At one moment, looking around at the filthy condo, still cluttered with the previous owners’ abandoned belongings, I despaired that this place would never feel like home. I took a breath and went from room to room, trying to size up what I was up against.

My despair melted into humility and gratitude at what I saw. When I peeked into the bathroom, I noticed my aunt, her sleeves rolled up, scrubbing the upstairs toilet. Two of my friends were in the guest room, unloading box after box of books (and never once complaining about the ridiculous book-to-person ratio). My mom’s head was deep in the oven, muscling off a decade of grime and grease. My dad was carrying my fold-out couch up the stairs—the one that was so heavy he’d previously sworn he’d never move it again. My uncle was removing garbage bags full of trash left by the old owners. Another friend was on her way to get dinner for the whole crew.

In that moment, I had a revelation. Home is not found in a place; it’s found in relationship. Even if I had nowhere to lay my head that night, I had home. It was written all over the faces of these people who loved me.

At the end of his life, Moses was instructed by God to climb Mount Nebo. From there God showed him the Promised Land—the home his people had been longing for so many years. The Israelites would be able to enter, but Moses would only get to see it from afar (Deuteronomy 32:48-52).

It seems heartbreaking to me, even a touch unfair, that this servant of God who had led the people so faithfully for decades wouldn’t be able to settle into this long-awaited homeland himself.

But Moses knew better. He’d already discovered his true home.

Eventually my condo did feel like home, thanks to the people who graced me on moving day and the ensuing days thereafter.

But I hope I never forget that home, real home, is more than a mailing address.

I’ve taken the challenge of reading the Bible chronologically this year and tracing the thread of grace through it. These musings are prompted by my reading. I’d love to have you join me: One Year Bible reading plan.

 

An Ice Cream for an Ice Cream April 3, 2012

Filed under: Deuteronomy — Stephanie Rische @ 5:10 pm
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One of my earliest memories was something that happened when I was almost four years old, and it involves ice cream. Now before you conjure up an idyllic scene of childhood nostalgia, I should warn you that this isn’t, for the most part, a particularly sweet memory.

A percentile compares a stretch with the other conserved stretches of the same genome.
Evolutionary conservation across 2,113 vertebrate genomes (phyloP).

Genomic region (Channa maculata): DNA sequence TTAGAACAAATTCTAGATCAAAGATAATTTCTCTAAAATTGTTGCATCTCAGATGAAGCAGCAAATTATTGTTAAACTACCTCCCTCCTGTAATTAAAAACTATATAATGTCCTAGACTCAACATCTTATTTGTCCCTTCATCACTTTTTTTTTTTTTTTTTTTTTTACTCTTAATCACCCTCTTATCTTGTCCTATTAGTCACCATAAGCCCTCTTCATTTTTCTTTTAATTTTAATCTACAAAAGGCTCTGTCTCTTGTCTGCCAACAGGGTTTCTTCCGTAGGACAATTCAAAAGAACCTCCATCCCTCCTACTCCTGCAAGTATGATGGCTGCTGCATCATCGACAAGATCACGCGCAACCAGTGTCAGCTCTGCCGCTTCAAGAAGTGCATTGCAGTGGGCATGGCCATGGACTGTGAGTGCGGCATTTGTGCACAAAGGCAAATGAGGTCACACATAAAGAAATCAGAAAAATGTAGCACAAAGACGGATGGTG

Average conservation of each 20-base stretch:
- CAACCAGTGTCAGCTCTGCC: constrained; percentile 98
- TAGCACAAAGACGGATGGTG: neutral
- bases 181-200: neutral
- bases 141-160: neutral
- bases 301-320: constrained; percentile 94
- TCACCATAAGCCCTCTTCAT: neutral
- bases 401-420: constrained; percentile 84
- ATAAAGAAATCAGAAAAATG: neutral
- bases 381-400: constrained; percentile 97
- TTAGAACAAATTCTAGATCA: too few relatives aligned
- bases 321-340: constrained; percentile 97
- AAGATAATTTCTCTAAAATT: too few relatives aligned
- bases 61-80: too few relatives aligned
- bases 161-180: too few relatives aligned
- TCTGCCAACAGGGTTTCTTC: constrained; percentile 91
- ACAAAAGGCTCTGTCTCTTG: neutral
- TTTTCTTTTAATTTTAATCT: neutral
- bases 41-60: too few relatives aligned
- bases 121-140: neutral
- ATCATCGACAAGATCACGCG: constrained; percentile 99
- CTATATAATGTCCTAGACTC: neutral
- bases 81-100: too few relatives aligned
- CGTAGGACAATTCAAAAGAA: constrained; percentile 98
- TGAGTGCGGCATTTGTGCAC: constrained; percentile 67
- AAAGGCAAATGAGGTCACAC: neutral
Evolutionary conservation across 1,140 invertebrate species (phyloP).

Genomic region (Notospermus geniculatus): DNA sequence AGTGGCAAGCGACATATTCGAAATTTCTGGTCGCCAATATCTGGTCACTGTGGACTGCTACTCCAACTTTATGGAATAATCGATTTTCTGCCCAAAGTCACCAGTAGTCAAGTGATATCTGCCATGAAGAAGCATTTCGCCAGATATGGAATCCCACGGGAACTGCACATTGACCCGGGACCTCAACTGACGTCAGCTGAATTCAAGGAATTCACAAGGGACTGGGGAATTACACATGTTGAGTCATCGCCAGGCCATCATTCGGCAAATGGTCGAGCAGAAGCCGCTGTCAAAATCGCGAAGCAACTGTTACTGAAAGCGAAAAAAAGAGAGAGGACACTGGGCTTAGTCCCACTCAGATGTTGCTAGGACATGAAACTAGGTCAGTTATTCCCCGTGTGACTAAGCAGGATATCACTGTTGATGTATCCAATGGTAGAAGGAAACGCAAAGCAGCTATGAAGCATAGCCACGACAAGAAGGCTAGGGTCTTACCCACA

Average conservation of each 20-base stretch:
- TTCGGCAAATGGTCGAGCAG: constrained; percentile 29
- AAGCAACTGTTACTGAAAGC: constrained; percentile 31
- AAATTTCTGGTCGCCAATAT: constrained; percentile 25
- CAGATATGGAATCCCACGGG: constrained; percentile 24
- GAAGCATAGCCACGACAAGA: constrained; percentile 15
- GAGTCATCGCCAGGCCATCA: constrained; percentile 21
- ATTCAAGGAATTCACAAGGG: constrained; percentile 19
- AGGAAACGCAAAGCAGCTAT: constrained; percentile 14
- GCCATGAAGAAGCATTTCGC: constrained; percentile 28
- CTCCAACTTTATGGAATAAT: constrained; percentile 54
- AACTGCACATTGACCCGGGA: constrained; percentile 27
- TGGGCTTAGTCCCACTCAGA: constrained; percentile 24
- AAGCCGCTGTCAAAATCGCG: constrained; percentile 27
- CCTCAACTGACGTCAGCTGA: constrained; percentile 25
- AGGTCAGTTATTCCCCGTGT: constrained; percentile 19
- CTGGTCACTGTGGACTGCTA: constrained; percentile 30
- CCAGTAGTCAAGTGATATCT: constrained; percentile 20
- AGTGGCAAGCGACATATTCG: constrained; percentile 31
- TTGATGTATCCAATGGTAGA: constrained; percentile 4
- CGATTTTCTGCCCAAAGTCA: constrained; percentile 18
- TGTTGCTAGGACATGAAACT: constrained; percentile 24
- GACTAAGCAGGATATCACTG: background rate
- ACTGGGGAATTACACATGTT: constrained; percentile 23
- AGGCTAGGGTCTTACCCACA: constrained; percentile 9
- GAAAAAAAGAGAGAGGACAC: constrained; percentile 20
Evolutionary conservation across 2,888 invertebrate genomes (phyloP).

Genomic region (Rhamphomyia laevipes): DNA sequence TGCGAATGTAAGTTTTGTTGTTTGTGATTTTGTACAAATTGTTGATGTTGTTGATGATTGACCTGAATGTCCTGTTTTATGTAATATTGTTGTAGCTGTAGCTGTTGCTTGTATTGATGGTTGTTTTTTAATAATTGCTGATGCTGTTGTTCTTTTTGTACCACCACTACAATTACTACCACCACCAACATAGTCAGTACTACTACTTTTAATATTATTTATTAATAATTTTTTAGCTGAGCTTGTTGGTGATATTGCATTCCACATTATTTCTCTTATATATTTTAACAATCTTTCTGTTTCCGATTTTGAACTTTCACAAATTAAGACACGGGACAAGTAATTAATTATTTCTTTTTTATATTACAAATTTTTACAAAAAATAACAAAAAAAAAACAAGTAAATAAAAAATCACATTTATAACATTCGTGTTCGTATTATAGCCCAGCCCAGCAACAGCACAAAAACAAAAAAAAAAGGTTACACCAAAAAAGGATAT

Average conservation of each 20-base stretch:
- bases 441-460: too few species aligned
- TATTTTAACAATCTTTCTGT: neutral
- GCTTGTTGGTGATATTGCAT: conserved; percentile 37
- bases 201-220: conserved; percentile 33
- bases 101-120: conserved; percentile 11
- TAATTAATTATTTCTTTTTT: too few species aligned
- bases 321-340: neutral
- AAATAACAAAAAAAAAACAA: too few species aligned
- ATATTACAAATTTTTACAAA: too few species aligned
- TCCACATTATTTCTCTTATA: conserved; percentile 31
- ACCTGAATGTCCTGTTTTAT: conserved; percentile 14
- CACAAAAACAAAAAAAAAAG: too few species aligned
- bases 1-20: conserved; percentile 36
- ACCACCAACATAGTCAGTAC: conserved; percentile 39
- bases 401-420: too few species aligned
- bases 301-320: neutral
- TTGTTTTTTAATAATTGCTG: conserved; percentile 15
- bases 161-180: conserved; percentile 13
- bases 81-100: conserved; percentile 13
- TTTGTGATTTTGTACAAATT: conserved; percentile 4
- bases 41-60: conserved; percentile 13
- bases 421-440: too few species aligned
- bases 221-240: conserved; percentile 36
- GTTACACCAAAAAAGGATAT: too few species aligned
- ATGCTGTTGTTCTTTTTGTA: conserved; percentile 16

My family was on vacation, and we’d stopped for ice cream, a rare treat for us since at that point in my life, Mom had me pretty much convinced that fruit constituted dessert.

I remember standing on the porch outside the ice cream shop, licking my vanilla soft serve and lost in my own dream world. Meanwhile I must have been backing up, oblivious to the older gentleman behind me with a sundae in his hand, because before I knew it, I heard the sickening sound of ice cream hitting pavement. Then the man was yelling angry words, alternately at me and then at my parents. He had lost his ice cream, and he was demanding justice.

I’ve often had trouble reconciling the Old Testament’s portrayal of God’s justice with the picture of grace painted in the New Testament. The book of Deuteronomy captures the idea of divine retribution in this often quoted verse: “You must show no pity for the guilty! Your rule should be life for life, eye for eye, tooth for tooth, hand for hand, foot for foot” (Deuteronomy 19:21).

It makes sense that when a wrong has been done, payment is required. Things need to be made right again. But how does that jive with Jesus’ words in the New Testament that God is a God of love, that we should turn the other cheek?

But if God is immutable, constant, unchanging, then clearly his character didn’t shift somewhere between Malachi and Matthew. Maybe what’s at issue here is my understanding of grace.

Grace, upon closer examination, isn’t so much about letting other people off the hook (or getting off the hook ourselves). It doesn’t mean justice is negated. It means that the payment for a wrong is made by someone other than the one who owes the debt.

At three and a half, I never would have been able to pay for the grumpy old man’s ice cream, even if I’d had access to all the pennies in my piggy bank. Fortunately, my dad took the man by the elbow, led him back into the shop, and bought him a replacement sundae.

In doing so, Dad managed to fulfill both the law of justice and the demand of grace. The obligation for the ice cream was paid in full: an eye for an eye, or as they case may be, an ice cream for an ice cream. And I received the grace of having a debt covered on my behalf, by my father.

 

That’s just what our heavenly Father has done for us through Christ: his eye for our eye, his tooth for our tooth, his hand for our hand, his foot for our foot.

Paid in full. For all eternity.

I’ve taken the challenge of reading the Bible chronologically this year and tracing the thread of grace through it. These musings are prompted by my reading. I’d love to have you join me: One Year Bible reading plan.